These Red Wings have speed and skill. They are aggressive, yet disciplined. They have everything you could want in a hockey team, but until last night, they really hadn't provided an important element in any Stanley Cup run:
You know that feeling you have this morning? The wobbly stomach, the dry throat, the constant headache? Either you drank too much or you are just a normal hockey fan. Maybe both. Hey, it was a long game.
Red Wings fans showed up for a coronation. By the end of the first period, they were wondering if the emperor had no clothes -- clearly, he had no teeth. The Red Wings were down, 2-0, and, even if you weren't a worrier, you worried.
What if the Red Wings actually ... uh ... lose this game? They would have to go to Pittsburgh, where the Penguins have not lost since Mario Lemieux's first retirement (except for when the Red Wings beat them the other night). And when -- I mean IF -- they lose that one, they'll face Game 7 at home with those idiotic columnists asking if they're choking!
That fear became reality halfway through the third overtime. And the most normal feeling for a hockey fan -- constant nervousness -- came back to Red Wings fans for the first time since the first round against Nashville.
Entering the Cup final, neither the Red Wings nor the Penguins had trailed in a series. That was weird. The Red Wings only had put their fans through one truly nerve-wracking day or two -- in the Nashville series, when they lost twice on the road and needed overtime to win Game 5.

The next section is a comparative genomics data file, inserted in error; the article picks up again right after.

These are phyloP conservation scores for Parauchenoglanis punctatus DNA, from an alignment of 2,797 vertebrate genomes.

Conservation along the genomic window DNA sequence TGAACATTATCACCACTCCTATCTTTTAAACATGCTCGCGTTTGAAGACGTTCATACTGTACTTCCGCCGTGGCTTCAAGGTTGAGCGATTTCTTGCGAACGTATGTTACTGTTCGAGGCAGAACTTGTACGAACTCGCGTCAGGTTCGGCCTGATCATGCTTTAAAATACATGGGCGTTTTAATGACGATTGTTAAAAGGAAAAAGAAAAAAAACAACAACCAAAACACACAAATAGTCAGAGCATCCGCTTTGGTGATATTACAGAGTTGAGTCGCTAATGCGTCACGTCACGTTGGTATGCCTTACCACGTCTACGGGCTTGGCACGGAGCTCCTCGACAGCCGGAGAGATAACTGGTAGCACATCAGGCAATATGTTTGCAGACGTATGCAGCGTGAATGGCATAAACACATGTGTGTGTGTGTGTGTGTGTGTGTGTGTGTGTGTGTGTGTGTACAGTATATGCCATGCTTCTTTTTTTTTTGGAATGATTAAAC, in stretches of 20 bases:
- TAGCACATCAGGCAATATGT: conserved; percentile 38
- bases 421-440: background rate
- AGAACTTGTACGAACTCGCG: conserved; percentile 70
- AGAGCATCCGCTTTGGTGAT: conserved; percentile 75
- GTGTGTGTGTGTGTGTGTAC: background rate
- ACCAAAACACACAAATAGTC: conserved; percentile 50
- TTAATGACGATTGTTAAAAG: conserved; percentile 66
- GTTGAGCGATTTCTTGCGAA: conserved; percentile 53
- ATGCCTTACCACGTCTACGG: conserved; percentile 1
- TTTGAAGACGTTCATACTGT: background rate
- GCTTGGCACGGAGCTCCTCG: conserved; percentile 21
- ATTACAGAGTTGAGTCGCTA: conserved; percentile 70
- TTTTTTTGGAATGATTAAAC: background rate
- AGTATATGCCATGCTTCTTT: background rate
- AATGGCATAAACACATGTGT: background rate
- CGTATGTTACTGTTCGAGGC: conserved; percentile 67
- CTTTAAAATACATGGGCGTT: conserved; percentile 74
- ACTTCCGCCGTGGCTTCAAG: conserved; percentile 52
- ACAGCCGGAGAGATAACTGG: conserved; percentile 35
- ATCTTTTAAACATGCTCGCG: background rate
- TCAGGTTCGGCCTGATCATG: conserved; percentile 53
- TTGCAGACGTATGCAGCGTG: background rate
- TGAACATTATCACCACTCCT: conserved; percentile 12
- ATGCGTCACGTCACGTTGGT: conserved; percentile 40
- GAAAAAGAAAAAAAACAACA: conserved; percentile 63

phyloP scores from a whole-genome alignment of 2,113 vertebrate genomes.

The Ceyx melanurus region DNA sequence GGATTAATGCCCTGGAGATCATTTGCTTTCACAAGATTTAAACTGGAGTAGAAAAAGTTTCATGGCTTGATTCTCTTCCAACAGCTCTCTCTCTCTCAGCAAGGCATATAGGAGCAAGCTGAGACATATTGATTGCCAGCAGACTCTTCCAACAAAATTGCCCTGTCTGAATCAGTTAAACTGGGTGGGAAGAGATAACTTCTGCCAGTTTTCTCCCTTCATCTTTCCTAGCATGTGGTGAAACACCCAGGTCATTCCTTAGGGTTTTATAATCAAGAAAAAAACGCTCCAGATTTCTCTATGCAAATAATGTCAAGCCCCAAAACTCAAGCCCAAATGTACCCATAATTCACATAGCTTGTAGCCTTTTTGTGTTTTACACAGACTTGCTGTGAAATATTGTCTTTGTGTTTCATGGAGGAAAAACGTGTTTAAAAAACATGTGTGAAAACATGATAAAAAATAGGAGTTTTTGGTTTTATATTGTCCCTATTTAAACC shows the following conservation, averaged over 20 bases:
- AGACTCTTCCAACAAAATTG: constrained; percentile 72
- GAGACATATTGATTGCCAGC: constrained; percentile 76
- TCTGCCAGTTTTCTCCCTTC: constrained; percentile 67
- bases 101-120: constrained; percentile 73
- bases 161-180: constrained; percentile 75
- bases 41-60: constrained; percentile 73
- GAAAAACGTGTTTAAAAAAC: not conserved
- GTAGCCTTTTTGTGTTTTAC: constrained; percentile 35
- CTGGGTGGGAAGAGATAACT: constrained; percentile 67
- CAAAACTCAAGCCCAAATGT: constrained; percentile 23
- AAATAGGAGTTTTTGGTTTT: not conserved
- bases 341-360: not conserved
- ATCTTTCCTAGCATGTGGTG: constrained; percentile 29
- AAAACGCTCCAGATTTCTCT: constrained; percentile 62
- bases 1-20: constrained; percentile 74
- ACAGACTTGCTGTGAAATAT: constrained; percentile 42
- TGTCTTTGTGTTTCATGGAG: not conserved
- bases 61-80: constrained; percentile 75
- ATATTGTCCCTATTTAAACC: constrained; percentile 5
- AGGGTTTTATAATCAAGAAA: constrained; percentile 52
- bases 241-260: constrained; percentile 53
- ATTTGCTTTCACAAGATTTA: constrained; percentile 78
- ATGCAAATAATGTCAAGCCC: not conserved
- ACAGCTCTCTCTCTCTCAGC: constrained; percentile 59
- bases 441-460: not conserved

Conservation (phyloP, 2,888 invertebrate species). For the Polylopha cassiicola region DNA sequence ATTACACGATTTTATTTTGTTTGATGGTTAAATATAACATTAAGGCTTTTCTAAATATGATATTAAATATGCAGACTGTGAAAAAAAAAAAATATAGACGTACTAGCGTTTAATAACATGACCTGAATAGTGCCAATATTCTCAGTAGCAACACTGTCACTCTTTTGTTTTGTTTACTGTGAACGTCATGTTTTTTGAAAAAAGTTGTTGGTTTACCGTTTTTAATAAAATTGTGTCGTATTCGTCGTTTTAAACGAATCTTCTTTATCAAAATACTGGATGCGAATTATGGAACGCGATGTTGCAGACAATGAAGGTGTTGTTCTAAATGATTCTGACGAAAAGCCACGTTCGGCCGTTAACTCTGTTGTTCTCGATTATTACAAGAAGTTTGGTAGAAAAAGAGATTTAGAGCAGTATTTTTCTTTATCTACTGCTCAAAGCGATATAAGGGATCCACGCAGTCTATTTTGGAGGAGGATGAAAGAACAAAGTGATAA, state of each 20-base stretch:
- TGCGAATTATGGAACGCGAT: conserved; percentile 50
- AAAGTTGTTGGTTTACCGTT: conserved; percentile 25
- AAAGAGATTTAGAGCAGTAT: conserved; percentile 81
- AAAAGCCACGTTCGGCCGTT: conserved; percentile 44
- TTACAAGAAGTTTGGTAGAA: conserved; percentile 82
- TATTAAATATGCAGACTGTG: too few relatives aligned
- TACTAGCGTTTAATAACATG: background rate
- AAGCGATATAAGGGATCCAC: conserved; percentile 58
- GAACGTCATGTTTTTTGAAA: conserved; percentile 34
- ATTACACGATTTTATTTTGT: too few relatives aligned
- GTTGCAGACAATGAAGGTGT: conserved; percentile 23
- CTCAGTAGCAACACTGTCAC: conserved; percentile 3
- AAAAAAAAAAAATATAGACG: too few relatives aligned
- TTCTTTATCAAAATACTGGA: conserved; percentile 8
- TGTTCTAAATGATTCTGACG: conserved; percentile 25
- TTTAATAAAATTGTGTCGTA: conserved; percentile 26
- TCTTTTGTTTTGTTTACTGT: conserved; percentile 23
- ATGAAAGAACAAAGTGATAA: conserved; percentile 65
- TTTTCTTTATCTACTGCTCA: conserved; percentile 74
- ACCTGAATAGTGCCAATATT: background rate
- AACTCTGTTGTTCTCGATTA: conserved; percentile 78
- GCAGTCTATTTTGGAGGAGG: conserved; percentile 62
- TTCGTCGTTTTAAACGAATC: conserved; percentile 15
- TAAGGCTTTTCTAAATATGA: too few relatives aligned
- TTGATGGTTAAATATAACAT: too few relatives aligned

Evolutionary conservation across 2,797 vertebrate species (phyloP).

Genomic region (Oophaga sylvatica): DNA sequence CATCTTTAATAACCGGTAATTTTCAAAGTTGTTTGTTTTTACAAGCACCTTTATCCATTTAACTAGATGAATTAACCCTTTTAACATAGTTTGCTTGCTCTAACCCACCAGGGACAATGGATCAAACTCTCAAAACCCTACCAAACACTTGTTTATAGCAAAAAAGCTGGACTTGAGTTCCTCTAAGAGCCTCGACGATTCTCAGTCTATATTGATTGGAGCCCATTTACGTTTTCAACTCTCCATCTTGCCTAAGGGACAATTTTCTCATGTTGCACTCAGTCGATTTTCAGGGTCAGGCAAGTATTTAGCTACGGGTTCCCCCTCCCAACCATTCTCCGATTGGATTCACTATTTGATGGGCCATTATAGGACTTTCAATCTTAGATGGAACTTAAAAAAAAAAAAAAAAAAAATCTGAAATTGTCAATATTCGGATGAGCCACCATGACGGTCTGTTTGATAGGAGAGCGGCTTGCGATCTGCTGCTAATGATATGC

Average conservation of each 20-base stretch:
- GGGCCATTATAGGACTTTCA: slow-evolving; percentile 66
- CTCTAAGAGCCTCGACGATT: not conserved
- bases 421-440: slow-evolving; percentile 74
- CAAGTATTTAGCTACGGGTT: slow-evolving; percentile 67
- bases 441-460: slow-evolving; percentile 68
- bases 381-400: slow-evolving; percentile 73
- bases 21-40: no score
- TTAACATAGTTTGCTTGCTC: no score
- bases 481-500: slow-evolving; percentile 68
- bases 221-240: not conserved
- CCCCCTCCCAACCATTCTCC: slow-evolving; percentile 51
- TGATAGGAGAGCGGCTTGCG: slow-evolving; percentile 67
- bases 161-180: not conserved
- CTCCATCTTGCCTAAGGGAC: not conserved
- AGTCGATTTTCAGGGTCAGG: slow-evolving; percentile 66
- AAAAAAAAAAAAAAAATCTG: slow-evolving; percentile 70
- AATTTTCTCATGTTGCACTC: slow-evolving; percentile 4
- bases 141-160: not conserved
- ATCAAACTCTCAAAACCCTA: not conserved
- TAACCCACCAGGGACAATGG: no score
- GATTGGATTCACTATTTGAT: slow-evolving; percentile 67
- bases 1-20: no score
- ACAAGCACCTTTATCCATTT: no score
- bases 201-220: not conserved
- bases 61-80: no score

Game 5 last night was eerily like Game 5 of that Nashville series. In that Nashville game, Chris Osgood allowed a tying goal with 44 seconds left. Last night, after the Red Wings came back to take a 3-2 lead, Osgood allowed a tying goal with 34 seconds left.
That sent the game to overtime, and sent Red Wings fans into (perfectly normal) fits of (totally rational) panic. Here is how good the Red Wings have been in these playoffs: they have defied hockey.
It's not fair to say that hockey is a fluky sport; over a seven-game series, the better team usually wins. But there are more fluky elements to hockey than other major sports. And Game 5 showed it once again.
The Penguins' second goal was scored by Niklas Kronwall, which was weird because Kronwall doesn't score many goals, and, when he does it usually is for his own team. Kronwall was in front of the Red Wings' net and tried to ship the puck out. Instead, the puck hit a Penguins skate and went past Osgood. Kronwall could try that 100 times and never do it again.
Later, Pavel Datsyuk deked Marc-Andre Fleury back to Pittsburgh and fired a leaning, acrobatic shots I couldn't even try if I was standing on carpet in front of a mirror. Datsyuk did everything right on that play. He did a few things right that I didn't know you could do right. And the red light went on and the horn sounded, maybe because Datsyuk clearly deserved a goal. Alas, the puck clearly hit the crossbar. No goal.
Hockey can be like that. And again: a seven-game series usually comes down to talent, not luck. But there are usually some unlucky bounces along the way, even for the best teams.
Take the 2002 Red Wings. We sometimes think of the Red Wings as inevitable Cup champions -- they were the talk of hockey in the summer of 2001, the preseason favorite in the fall of that year, dominated the league all winter and won the Cup. But that was a much tougher road in reality than in memory. They trailed in three of their four series.
If you are a Red Wings fan, you have to hope your team plays just like it did most of Monday night. The Red Wings outshot the Penguins, 27-6, in the third period and first overtime. The Penguins can justify that in the third period because they were playing with the lead and could afford to pack their defense in. But that doesn't explain overtime.
The Red Wings ended up losing. But we gathered more evidence that they are the better team. Now they just have to play like it for two more games -- and hope that luck is at least neutral, if not on their side.